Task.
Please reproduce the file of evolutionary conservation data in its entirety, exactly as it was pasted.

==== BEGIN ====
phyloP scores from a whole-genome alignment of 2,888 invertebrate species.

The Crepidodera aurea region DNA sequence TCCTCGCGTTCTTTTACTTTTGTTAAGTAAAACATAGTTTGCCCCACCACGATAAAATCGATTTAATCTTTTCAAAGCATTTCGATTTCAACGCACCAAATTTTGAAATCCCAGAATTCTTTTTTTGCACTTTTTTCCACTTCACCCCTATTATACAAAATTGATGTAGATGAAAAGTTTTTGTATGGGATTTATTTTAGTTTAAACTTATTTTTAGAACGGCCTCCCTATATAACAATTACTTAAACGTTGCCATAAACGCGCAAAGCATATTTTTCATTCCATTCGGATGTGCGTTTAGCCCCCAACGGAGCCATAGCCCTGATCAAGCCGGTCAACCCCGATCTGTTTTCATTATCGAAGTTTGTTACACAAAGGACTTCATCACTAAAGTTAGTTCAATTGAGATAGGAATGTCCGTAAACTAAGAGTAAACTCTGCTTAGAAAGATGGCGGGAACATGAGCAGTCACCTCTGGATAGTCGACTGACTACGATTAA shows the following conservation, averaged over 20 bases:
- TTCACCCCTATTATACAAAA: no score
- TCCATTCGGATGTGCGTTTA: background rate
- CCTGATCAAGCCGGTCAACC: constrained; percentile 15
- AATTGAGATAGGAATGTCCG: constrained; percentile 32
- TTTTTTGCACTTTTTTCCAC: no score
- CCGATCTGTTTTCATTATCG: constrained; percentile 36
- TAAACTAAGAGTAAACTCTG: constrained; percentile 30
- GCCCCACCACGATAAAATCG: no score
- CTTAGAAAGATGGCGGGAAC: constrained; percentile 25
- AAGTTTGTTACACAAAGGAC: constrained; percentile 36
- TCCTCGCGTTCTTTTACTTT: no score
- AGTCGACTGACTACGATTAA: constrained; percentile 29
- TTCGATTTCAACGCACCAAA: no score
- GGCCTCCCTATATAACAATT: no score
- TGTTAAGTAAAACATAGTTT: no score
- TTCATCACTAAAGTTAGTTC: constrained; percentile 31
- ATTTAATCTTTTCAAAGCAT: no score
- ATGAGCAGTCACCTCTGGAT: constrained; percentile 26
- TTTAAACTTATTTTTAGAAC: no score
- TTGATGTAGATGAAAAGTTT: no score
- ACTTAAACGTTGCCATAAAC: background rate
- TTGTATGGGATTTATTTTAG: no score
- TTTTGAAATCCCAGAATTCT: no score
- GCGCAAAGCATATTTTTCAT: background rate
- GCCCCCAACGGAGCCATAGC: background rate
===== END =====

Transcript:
phyloP scores from a whole-genome alignment of 2,888 invertebrate species.

The Crepidodera aurea region DNA sequence TCCTCGCGTTCTTTTACTTTTGTTAAGTAAAACATAGTTTGCCCCACCACGATAAAATCGATTTAATCTTTTCAAAGCATTTCGATTTCAACGCACCAAATTTTGAAATCCCAGAATTCTTTTTTTGCACTTTTTTCCACTTCACCCCTATTATACAAAATTGATGTAGATGAAAAGTTTTTGTATGGGATTTATTTTAGTTTAAACTTATTTTTAGAACGGCCTCCCTATATAACAATTACTTAAACGTTGCCATAAACGCGCAAAGCATATTTTTCATTCCATTCGGATGTGCGTTTAGCCCCCAACGGAGCCATAGCCCTGATCAAGCCGGTCAACCCCGATCTGTTTTCATTATCGAAGTTTGTTACACAAAGGACTTCATCACTAAAGTTAGTTCAATTGAGATAGGAATGTCCGTAAACTAAGAGTAAACTCTGCTTAGAAAGATGGCGGGAACATGAGCAGTCACCTCTGGATAGTCGACTGACTACGATTAA shows the following conservation, averaged over 20 bases:
- TTCACCCCTATTATACAAAA: no score
- TCCATTCGGATGTGCGTTTA: background rate
- CCTGATCAAGCCGGTCAACC: constrained; percentile 15
- AATTGAGATAGGAATGTCCG: constrained; percentile 32
- TTTTTTGCACTTTTTTCCAC: no score
- CCGATCTGTTTTCATTATCG: constrained; percentile 36
- TAAACTAAGAGTAAACTCTG: constrained; percentile 30
- GCCCCACCACGATAAAATCG: no score
- CTTAGAAAGATGGCGGGAAC: constrained; percentile 25
- AAGTTTGTTACACAAAGGAC: constrained; percentile 36
- TCCTCGCGTTCTTTTACTTT: no score
- AGTCGACTGACTACGATTAA: constrained; percentile 29
- TTCGATTTCAACGCACCAAA: no score
- GGCCTCCCTATATAACAATT: no score
- TGTTAAGTAAAACATAGTTT: no score
- TTCATCACTAAAGTTAGTTC: constrained; percentile 31
- ATTTAATCTTTTCAAAGCAT: no score
- ATGAGCAGTCACCTCTGGAT: constrained; percentile 26
- TTTAAACTTATTTTTAGAAC: no score
- TTGATGTAGATGAAAAGTTT: no score
- ACTTAAACGTTGCCATAAAC: background rate
- TTGTATGGGATTTATTTTAG: no score
- TTTTGAAATCCCAGAATTCT: no score
- GCGCAAAGCATATTTTTCAT: background rate
- GCCCCCAACGGAGCCATAGC: background rate